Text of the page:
• I’m sure you are all now thinking about how Planning – and our General Plan in particular – can help.Of the three priorities identified in the community food security assessment, the first and third have the most natural connection to Planning – Accessibility of food to low-income families and Agricultural Viability. We have seen specific General Plan Goals, Objectives and Policies that support each of these priorities.Underlying our presentation from here on out is the concept that a General Plan, a Planning Department, a Community can not only allow an activity, it can encourage one. An example might be serving as a conduit for incentive programs and resources for farmers, or launching or supporting “Think Local” campaigns – both are ideas we’ve seen in other model Plans.The list on the slide is certainly not exhaustive.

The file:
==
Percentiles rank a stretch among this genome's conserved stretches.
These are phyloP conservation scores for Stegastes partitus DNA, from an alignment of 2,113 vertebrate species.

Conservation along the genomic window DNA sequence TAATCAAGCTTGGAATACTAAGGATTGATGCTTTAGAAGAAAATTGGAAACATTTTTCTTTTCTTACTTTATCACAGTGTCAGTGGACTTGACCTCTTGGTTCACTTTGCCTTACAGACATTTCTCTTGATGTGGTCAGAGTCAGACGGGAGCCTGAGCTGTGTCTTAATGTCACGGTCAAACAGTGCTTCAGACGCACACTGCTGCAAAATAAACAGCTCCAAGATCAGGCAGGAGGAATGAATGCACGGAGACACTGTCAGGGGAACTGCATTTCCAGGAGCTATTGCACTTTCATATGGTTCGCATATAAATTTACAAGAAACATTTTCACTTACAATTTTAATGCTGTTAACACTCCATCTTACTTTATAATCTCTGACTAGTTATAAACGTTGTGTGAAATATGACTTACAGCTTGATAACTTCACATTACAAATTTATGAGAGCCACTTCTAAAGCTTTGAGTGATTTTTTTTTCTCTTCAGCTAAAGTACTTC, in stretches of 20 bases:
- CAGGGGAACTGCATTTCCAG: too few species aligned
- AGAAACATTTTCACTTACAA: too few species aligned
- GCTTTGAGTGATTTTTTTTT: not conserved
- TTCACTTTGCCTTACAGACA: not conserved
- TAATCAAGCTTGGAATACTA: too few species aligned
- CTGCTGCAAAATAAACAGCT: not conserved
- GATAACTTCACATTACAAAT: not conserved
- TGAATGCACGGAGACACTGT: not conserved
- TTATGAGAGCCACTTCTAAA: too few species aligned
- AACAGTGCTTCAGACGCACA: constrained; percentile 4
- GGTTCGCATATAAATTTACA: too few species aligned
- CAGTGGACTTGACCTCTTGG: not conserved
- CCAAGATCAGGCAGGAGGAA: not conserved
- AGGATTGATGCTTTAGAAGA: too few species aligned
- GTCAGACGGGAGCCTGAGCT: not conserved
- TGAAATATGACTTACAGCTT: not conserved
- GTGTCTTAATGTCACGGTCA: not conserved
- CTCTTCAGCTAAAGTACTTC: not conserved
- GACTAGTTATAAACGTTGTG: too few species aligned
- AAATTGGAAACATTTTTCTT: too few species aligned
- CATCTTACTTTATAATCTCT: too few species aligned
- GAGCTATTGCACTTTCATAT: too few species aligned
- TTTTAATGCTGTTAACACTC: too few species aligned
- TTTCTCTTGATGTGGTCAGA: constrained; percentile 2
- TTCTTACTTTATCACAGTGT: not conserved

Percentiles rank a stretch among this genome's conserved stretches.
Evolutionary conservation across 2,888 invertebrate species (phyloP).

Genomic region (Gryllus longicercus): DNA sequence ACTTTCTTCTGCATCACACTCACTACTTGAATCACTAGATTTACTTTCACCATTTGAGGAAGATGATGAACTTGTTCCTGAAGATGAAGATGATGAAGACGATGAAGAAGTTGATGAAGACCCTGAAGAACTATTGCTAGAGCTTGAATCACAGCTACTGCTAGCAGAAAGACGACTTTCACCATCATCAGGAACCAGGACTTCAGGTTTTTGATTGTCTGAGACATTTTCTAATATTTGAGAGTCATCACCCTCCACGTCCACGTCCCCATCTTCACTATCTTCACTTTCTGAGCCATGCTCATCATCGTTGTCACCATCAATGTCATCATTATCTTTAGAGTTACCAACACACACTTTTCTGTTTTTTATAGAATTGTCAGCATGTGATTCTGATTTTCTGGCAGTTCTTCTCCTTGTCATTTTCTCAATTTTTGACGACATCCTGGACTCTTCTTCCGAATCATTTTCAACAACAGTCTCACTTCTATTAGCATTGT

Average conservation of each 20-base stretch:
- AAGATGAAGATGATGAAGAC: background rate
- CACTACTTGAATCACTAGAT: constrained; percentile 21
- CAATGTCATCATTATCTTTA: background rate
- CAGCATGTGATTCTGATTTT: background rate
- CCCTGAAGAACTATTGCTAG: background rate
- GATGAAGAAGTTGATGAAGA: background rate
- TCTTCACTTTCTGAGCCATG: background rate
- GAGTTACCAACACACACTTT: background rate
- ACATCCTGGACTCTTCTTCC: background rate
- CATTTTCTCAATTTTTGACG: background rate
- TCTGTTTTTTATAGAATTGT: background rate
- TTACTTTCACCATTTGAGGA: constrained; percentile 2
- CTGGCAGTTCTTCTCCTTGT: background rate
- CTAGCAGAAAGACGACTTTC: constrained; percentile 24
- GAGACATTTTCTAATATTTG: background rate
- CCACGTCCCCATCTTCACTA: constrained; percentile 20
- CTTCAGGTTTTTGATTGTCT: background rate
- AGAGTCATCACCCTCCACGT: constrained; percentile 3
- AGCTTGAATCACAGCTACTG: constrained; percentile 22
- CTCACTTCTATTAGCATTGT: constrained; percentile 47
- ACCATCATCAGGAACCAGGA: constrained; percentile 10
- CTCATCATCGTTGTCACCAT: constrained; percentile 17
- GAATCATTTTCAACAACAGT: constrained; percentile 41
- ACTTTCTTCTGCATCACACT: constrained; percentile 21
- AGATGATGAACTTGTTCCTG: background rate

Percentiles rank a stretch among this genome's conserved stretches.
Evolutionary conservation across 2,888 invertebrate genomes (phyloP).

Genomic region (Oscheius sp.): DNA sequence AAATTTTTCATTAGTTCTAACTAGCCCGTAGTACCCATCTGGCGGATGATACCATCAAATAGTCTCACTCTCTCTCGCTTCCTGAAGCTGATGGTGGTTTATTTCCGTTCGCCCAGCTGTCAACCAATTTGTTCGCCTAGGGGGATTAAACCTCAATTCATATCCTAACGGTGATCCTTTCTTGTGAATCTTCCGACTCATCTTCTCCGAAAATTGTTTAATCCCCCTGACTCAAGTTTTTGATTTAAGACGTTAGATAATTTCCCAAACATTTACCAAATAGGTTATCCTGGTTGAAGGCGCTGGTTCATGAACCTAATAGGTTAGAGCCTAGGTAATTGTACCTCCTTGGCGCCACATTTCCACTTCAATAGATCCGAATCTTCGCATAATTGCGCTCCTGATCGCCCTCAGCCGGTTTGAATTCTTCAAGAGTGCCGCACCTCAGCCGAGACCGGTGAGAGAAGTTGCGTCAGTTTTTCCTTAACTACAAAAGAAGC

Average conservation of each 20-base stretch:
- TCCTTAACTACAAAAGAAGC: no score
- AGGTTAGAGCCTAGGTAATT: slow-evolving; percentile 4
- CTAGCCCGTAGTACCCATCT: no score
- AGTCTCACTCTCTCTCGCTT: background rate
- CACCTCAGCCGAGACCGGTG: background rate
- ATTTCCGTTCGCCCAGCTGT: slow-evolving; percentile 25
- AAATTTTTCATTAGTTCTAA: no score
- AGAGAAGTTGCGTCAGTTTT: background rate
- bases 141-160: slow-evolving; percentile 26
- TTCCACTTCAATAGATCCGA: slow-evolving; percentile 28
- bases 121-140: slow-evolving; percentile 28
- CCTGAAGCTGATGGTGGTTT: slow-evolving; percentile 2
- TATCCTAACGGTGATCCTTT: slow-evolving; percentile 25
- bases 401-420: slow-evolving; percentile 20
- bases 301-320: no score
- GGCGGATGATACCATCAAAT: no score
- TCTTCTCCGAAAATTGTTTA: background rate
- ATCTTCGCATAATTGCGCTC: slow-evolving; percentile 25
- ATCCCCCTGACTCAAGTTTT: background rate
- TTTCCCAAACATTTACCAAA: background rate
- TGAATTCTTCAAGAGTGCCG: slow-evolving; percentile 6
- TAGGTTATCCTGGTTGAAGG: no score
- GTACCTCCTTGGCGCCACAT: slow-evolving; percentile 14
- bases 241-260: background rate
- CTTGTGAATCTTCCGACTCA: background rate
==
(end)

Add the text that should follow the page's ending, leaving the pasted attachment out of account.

• Just some ideas for how these concepts can fit into the standards 7 elements.Land use Accommodate public structures such as farmers’ and public markets to serve as direct sales outlets for local producers. Retain industrial land for local businesses critical to the food system. Regulate undesirable land uses such as fast food drive-thrus. Affect the location of supermarkets and community gardens.Open space: Accommodate urban agriculture and community gardens and promote farmland preservation.Transportation/circulation: Improve roads to make them safe for pedestrians and bicyclists; connect public transit to major retail areas; and create pedestrian-centered commercial corridors.Conservation: Compost green waste (such as food scraps and yard trimmings) and use gray water for urban agriculture and community gardens.Safety: Form closer-knit communities through community gardens and farmers' and public markets